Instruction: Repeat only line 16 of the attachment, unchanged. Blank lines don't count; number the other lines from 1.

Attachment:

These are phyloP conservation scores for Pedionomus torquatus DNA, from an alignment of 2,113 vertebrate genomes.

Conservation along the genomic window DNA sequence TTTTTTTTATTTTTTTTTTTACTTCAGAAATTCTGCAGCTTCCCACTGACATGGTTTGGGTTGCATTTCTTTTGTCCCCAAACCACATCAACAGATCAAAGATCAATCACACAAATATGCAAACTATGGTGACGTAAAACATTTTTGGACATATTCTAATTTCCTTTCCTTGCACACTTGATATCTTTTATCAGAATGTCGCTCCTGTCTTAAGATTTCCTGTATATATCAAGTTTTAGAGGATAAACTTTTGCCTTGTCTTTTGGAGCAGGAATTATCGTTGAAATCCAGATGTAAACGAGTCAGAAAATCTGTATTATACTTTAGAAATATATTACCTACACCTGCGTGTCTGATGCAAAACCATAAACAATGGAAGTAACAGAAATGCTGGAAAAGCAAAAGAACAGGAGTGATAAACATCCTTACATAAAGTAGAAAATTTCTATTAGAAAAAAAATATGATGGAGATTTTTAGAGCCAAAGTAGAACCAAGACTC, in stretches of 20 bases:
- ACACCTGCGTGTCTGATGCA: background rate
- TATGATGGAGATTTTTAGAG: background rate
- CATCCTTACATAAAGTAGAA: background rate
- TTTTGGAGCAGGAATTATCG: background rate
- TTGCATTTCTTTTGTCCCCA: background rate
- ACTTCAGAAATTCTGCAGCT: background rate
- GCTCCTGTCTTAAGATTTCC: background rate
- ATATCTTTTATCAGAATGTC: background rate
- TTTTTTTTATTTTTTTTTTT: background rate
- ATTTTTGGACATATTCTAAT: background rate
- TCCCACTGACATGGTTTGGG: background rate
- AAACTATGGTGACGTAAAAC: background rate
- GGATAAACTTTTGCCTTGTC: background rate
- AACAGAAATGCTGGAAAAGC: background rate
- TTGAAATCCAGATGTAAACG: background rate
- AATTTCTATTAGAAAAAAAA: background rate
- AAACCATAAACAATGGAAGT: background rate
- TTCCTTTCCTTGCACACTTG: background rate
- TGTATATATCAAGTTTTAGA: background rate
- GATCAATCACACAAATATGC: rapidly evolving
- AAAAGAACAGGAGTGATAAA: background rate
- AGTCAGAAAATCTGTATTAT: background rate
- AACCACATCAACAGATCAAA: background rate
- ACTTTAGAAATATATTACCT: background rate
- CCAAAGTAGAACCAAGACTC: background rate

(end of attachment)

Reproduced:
- AACAGAAATGCTGGAAAAGC: background rate